“I’ve been watching them since I was 9, in 2000,” says Walter, who lives in Howard County and is studying to be a math teacher. “I just keep thinking they’re going to get good.”
“He says that all the time,” says his girlfriend, Victoria Herr, who bought him a pair of tickets to Monday night’s game as an anniversary gift.
By definition, a Wizards fan expects little. The team last made the playoffs in 2008; its only championship was in 1978. This year’s start — winless after the first month of play — is the worst in franchise history, the previous record having been set last year, which began with eight losses.
The team has the league’s worst offense. Its big star, John Wall, is injured and has yet to play this season. The other top-flight player, Nene, was back on the medical shelf Monday after a brief return last week.
Still, the Wizards draw thousands of hardy fans every time they play. Sure, some of those fans have scored unimaginable bargains, grabbing tickets off StubHub for $2. Yes, $2. Others are the 8,000 season-ticket holders, who paid big money for their seats and want to see how their investment is panning out.
But as the Wizards stumble into the new season garnering hoots and catcalls from the paying customers, the fact remains: The folks who head to the arena on a Monday night after a holiday weekend are here not only to enjoy some allegedly professional basketball, but to prove a point: They are with their team, no matter what.
Well, at least for a while longer.
6:58 p.m., Section 117, Row R
Three college freshmen find their $50 lower-bowl seats — they snagged them for $14 each — and don brown paper supermarket bags, fitted with holes for eyes and painted with tears streaming down their recyclable cheeks.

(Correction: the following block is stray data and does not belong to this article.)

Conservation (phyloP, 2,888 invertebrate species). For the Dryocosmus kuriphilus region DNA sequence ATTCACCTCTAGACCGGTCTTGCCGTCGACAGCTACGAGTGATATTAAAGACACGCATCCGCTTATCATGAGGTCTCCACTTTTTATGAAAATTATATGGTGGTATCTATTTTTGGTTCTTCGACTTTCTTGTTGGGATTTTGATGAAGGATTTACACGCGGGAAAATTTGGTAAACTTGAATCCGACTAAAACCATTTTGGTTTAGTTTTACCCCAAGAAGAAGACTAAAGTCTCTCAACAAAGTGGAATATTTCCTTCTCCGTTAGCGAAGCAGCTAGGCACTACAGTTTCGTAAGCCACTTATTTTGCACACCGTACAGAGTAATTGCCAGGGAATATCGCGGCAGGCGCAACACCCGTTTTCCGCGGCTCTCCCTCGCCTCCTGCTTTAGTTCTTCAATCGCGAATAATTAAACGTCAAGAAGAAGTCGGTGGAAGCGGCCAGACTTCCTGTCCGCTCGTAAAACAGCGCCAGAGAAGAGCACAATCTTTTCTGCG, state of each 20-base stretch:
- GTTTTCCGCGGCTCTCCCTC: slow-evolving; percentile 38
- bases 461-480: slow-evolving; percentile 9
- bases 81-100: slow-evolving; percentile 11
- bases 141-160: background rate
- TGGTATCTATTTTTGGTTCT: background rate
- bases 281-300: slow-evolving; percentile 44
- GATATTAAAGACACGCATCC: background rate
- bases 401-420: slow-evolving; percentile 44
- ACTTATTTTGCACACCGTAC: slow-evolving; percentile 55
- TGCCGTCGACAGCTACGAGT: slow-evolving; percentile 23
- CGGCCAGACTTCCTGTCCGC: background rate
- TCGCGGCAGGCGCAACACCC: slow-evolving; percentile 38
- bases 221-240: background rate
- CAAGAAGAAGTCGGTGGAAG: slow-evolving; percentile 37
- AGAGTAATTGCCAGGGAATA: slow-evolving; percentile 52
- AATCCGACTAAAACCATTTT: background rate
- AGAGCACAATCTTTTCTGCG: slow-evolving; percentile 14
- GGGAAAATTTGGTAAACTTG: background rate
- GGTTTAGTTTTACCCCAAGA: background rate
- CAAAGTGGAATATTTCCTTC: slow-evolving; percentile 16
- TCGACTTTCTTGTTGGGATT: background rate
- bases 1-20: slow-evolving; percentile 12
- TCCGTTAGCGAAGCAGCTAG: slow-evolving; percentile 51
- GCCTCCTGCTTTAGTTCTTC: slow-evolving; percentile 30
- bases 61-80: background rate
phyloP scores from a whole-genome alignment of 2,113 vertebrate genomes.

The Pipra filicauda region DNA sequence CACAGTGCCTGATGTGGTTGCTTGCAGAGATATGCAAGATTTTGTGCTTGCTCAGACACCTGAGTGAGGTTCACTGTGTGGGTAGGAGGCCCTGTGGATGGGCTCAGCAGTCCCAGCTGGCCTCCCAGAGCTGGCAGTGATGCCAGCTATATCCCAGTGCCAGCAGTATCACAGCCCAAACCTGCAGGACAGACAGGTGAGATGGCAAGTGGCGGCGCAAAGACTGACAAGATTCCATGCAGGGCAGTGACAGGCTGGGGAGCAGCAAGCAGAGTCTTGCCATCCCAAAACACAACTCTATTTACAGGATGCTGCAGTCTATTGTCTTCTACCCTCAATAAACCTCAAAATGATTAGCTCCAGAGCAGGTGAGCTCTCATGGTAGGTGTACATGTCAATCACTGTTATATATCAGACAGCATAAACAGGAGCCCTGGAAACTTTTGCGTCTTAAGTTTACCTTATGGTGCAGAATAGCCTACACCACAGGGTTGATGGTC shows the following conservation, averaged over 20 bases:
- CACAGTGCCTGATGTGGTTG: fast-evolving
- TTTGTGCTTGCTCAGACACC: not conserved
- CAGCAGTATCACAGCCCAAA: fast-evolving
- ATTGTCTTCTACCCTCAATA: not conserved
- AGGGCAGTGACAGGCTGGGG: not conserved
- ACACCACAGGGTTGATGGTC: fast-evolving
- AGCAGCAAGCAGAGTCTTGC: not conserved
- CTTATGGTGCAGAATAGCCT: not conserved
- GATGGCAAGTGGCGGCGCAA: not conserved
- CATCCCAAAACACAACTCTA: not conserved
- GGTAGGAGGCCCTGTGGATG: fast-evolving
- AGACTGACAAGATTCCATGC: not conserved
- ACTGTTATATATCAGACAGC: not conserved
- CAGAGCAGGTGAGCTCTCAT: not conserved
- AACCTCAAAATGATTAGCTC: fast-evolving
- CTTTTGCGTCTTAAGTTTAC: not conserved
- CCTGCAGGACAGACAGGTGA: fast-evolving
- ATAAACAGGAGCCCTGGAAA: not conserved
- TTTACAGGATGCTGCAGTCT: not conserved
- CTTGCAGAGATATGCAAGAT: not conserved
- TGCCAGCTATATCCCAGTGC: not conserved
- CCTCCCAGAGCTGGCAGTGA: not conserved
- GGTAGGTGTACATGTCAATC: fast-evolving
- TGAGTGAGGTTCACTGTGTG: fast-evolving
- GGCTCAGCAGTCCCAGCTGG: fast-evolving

“It was a group idea,’’ says Nir Levy, 19, who goes to the University of Maryland. “This was teamwork. The Wizards could learn something from us.”
“We don’t want to show our faces as Wizards fans anymore,’’ says Adam Hammerman, 19, who grew up in Rockville and attends the University of Denver.
Despite the bags, the boys will not abandon their team. “One day, we’ll be good and end up having all these stories about how we stuck with them,’’ Hammerman says.
He wears a cap with “RG III” on the front, bought for $5 outside the arena, the Redskins quarterback being hotter than the Wizards’ no-name players.
That’s how it is in Washington. Robert Griffin III has the Redskins winning some games. The Nationals made the playoffs. Even the Nats’ losingest racing president won.
Wizards fan Jonathan Waksman, a student at George Washington University: “We’re worse than Teddy Roosevelt.”
The man in the owner’s box understands fans’ pain. Ted Leonsis, who owns the Wizards and Capitals, grew up in Brooklyn, a stalwart fan of the Jets and Mets, surefire recipes for frustration. “Every sports fan has endured a stretch when his or her favorite team isn’t winning, and obviously some stretches are longer than others,” he says.